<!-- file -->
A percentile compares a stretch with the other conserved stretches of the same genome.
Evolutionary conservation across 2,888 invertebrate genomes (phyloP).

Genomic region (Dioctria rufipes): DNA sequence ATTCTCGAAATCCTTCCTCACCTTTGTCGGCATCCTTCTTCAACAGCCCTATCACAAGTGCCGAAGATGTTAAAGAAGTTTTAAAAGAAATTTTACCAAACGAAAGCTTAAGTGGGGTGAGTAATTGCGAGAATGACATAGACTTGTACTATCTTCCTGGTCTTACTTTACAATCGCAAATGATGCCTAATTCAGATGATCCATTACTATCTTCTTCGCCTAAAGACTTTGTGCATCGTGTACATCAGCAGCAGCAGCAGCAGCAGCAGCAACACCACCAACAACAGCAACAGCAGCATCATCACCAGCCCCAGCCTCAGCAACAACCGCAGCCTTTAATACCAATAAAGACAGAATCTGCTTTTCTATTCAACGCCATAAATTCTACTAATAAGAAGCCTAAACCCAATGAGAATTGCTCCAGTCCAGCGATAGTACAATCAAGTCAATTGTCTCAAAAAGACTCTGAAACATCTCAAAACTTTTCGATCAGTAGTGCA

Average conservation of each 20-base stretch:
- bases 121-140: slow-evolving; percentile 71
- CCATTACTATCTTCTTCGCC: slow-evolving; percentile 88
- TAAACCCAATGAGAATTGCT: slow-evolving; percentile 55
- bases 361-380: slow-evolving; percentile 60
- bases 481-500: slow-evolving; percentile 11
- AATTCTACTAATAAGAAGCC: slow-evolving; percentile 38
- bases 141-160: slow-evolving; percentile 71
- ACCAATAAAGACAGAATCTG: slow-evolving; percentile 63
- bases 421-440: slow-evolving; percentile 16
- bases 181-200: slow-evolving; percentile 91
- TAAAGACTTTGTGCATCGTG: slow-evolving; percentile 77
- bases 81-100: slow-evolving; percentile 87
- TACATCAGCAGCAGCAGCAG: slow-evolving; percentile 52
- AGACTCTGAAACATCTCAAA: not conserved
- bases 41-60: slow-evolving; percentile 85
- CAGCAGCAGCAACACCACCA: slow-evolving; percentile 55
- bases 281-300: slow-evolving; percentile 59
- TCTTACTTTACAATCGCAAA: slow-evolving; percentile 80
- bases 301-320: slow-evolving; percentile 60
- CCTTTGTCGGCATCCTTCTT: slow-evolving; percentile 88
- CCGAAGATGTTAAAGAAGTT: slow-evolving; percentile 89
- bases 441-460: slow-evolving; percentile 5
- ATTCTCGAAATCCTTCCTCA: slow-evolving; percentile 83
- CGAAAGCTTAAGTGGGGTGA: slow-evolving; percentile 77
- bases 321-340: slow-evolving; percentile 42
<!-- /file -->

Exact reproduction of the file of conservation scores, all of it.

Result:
A percentile compares a stretch with the other conserved stretches of the same genome.
Evolutionary conservation across 2,888 invertebrate genomes (phyloP).

Genomic region (Dioctria rufipes): DNA sequence ATTCTCGAAATCCTTCCTCACCTTTGTCGGCATCCTTCTTCAACAGCCCTATCACAAGTGCCGAAGATGTTAAAGAAGTTTTAAAAGAAATTTTACCAAACGAAAGCTTAAGTGGGGTGAGTAATTGCGAGAATGACATAGACTTGTACTATCTTCCTGGTCTTACTTTACAATCGCAAATGATGCCTAATTCAGATGATCCATTACTATCTTCTTCGCCTAAAGACTTTGTGCATCGTGTACATCAGCAGCAGCAGCAGCAGCAGCAGCAACACCACCAACAACAGCAACAGCAGCATCATCACCAGCCCCAGCCTCAGCAACAACCGCAGCCTTTAATACCAATAAAGACAGAATCTGCTTTTCTATTCAACGCCATAAATTCTACTAATAAGAAGCCTAAACCCAATGAGAATTGCTCCAGTCCAGCGATAGTACAATCAAGTCAATTGTCTCAAAAAGACTCTGAAACATCTCAAAACTTTTCGATCAGTAGTGCA

Average conservation of each 20-base stretch:
- bases 121-140: slow-evolving; percentile 71
- CCATTACTATCTTCTTCGCC: slow-evolving; percentile 88
- TAAACCCAATGAGAATTGCT: slow-evolving; percentile 55
- bases 361-380: slow-evolving; percentile 60
- bases 481-500: slow-evolving; percentile 11
- AATTCTACTAATAAGAAGCC: slow-evolving; percentile 38
- bases 141-160: slow-evolving; percentile 71
- ACCAATAAAGACAGAATCTG: slow-evolving; percentile 63
- bases 421-440: slow-evolving; percentile 16
- bases 181-200: slow-evolving; percentile 91
- TAAAGACTTTGTGCATCGTG: slow-evolving; percentile 77
- bases 81-100: slow-evolving; percentile 87
- TACATCAGCAGCAGCAGCAG: slow-evolving; percentile 52
- AGACTCTGAAACATCTCAAA: not conserved
- bases 41-60: slow-evolving; percentile 85
- CAGCAGCAGCAACACCACCA: slow-evolving; percentile 55
- bases 281-300: slow-evolving; percentile 59
- TCTTACTTTACAATCGCAAA: slow-evolving; percentile 80
- bases 301-320: slow-evolving; percentile 60
- CCTTTGTCGGCATCCTTCTT: slow-evolving; percentile 88
- CCGAAGATGTTAAAGAAGTT: slow-evolving; percentile 89
- bases 441-460: slow-evolving; percentile 5
- ATTCTCGAAATCCTTCCTCA: slow-evolving; percentile 83
- CGAAAGCTTAAGTGGGGTGA: slow-evolving; percentile 77
- bases 321-340: slow-evolving; percentile 42